You can purchase an umbrella policy ranging from $1 million to $5 million. With such large amounts of coverage, it is the ideal insurance policy to supplement existing policies when you have a lot of assets to protect. While it is not right for everyone, if you have a lot to protect, you may want to consider it.

For more information about an umbrella insurance policy or to get a quote for one, contact us today at SWFL Insurance Agency, Inc.   239-265-9577

Umbrella Liability Claim Scenario # 5….This could be You.

Motorcycle accident

The 56-year-old insured pulled forward out of her driveway, making a left turn into the path of a motorcycle, which was coming out of a curve. The operator of the motorcycle applied his brakes and “laid it down,” but struck the quarter panel of the insured’s vehicle.

The insured was cited for traffic violations. The motorcycle passenger (wife of the motorcycle operator), died at the scene. She is survived by her husband, four children (ages 7 to 15), her parents, grandparents and several siblings. The motorcycle operator suffered a fractured finger and abrasions and had a valid “bystander’s claim” under state law.

The Personal Umbrella Policy contributed $640,000, above the primary policies.  This is areal life claim situation.  Remember Liability Insurance is really about Wealth Protection.

Do not let something like this happen to you.  Call SWFL Insurance Agency at 239-265-9577 for an Umbrella proposal.  

Accidents happen….Real Life Claims….The Need for Umbrella Liability Coverage

boating with kids

Accidents are why people have homeowners and auto insurance, but often claims can exceed the coverage limits of these policies. So if you aren’t protected by a Personal Umbrella Policy, you could be putting your house and financial assets at risk.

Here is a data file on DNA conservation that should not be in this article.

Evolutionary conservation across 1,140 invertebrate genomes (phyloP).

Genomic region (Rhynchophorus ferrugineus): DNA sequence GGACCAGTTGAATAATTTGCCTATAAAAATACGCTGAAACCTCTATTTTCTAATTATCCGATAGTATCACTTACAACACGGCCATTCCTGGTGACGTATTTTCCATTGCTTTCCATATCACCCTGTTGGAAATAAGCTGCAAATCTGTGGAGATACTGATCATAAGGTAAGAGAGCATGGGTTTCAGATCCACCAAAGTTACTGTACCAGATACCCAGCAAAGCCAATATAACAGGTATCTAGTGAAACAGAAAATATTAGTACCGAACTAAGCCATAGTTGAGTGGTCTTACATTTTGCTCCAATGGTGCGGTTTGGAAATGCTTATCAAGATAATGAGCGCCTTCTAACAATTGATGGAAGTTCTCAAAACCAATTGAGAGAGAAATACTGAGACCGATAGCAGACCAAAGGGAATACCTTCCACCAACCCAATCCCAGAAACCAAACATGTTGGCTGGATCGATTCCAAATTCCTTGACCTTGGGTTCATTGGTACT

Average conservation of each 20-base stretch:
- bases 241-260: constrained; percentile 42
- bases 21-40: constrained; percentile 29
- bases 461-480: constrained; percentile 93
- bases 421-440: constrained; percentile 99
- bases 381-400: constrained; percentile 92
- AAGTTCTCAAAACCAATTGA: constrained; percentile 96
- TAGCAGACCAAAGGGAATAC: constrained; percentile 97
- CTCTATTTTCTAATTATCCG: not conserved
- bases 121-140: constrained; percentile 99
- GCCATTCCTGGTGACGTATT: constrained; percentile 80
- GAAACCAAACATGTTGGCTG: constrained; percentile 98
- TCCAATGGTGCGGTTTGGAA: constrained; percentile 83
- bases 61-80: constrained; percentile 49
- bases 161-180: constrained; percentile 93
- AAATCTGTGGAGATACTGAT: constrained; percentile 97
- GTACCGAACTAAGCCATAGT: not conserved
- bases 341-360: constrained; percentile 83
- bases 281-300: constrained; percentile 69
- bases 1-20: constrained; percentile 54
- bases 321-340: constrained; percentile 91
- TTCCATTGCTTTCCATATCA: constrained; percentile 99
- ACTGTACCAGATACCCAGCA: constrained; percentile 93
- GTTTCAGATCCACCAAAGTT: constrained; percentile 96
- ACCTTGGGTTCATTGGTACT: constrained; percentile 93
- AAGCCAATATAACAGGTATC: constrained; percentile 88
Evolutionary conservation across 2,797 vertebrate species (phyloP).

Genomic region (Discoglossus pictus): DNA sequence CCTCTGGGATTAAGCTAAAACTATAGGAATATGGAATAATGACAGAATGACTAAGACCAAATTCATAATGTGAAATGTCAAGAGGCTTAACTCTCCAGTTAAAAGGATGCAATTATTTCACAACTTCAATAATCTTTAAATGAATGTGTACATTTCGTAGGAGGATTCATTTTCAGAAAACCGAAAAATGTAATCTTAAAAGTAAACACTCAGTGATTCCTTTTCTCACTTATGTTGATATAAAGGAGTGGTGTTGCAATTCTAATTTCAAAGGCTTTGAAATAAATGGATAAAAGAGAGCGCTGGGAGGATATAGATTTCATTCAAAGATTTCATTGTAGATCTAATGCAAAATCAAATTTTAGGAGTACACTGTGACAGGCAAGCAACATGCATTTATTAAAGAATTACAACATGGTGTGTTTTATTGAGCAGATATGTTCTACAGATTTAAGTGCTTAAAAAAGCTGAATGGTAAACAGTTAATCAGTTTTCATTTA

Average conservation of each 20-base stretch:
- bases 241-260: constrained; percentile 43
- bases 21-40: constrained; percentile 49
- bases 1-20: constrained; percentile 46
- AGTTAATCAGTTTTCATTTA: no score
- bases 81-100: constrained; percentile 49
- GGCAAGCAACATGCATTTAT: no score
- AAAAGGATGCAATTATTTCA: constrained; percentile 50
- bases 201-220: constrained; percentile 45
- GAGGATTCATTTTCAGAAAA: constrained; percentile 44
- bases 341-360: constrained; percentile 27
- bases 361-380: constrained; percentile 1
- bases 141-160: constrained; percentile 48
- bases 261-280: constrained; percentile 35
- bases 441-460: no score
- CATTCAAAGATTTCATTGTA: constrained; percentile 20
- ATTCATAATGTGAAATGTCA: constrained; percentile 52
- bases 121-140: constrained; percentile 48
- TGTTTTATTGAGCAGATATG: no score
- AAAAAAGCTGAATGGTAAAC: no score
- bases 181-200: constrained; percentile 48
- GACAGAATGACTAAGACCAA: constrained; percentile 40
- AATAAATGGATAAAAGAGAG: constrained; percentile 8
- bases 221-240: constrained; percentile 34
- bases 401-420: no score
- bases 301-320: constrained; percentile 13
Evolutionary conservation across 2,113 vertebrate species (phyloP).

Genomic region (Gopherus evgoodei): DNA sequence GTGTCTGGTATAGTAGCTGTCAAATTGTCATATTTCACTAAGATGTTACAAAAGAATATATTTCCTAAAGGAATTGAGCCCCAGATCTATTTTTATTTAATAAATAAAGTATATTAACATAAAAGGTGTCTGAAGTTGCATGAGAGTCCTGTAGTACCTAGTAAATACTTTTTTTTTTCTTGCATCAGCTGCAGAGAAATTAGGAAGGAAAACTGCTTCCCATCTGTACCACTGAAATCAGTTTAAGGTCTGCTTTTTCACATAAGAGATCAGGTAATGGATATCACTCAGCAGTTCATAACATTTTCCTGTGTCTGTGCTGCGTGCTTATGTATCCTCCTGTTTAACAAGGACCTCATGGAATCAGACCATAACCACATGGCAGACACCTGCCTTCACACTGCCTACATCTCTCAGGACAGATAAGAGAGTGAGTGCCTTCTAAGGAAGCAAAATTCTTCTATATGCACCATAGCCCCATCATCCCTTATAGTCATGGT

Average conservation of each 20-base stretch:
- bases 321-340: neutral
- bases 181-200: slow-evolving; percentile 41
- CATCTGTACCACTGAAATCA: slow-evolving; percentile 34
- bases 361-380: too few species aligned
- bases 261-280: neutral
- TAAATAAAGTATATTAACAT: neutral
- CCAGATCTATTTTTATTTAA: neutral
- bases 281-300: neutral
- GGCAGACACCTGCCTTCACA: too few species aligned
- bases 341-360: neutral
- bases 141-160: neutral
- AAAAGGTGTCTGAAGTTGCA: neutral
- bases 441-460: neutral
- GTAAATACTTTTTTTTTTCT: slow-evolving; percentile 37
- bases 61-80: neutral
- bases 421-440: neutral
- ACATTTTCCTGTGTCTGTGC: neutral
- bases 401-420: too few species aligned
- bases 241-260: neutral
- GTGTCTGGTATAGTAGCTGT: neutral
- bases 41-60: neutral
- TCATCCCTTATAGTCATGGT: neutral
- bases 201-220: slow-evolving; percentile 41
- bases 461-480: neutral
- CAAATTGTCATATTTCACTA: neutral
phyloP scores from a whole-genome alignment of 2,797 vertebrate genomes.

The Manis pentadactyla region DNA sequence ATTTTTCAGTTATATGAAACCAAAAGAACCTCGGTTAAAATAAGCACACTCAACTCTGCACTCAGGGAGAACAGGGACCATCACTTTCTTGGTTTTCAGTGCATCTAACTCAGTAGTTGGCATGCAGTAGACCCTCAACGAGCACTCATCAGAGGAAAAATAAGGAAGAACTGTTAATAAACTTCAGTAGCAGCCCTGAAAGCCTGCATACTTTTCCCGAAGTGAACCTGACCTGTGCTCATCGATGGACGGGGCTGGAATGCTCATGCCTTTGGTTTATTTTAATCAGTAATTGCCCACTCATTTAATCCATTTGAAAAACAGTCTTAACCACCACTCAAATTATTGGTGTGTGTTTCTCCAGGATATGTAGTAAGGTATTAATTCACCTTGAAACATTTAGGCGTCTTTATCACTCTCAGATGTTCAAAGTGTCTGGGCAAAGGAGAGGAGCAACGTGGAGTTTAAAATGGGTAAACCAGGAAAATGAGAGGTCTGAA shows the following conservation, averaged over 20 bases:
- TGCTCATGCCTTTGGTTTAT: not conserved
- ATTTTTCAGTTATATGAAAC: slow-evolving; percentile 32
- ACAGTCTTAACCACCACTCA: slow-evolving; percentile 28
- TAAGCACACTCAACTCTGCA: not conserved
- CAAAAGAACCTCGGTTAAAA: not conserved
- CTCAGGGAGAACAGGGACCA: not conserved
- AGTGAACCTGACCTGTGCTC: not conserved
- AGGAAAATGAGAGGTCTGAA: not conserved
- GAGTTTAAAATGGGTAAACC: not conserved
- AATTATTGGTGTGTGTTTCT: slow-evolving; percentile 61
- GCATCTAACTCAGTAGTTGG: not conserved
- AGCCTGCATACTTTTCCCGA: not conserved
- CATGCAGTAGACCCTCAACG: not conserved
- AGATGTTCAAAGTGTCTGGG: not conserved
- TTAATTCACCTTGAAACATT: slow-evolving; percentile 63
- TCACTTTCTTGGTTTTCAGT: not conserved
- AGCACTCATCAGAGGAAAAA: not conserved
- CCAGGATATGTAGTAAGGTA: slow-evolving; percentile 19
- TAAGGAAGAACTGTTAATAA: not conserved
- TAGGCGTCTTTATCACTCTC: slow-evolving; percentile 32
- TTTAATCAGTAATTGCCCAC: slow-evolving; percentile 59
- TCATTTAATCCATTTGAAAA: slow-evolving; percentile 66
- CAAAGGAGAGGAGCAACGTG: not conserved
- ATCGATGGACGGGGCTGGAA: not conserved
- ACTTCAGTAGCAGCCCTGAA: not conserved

One of the best ways to understand the need for a personal umbrella is to review actual claims examples. It is very clear that an incident arising from just normal daily activities can expose all of us to the potential for a large claims law suit.

Boating fun quickly turns serious**

The claim arises out of a boating accident. The policyholders are the owners of a speedboat, which is considered a “family” boat and made available to other members of the family for recreational use.

Several family members were camping at a lake near the policyholders’ residence. One of the policyholders allowed them to use the boat during their stay. The policyholders’ 15-year-old grandson was allowed to take three other family members (all minors) out on the lake to go tubing. The 10-year-old claimant had just finished tubing. The tube and tow rope were placed in the stern of the boat and the claimant was sitting next to them.

The conditions on the lake suddenly became very choppy and windy. The claimant was ejected from the rear of the boat along with the tube and the tow rope. The tow rope wrapped around the claimant’s neck, causing a significant injury.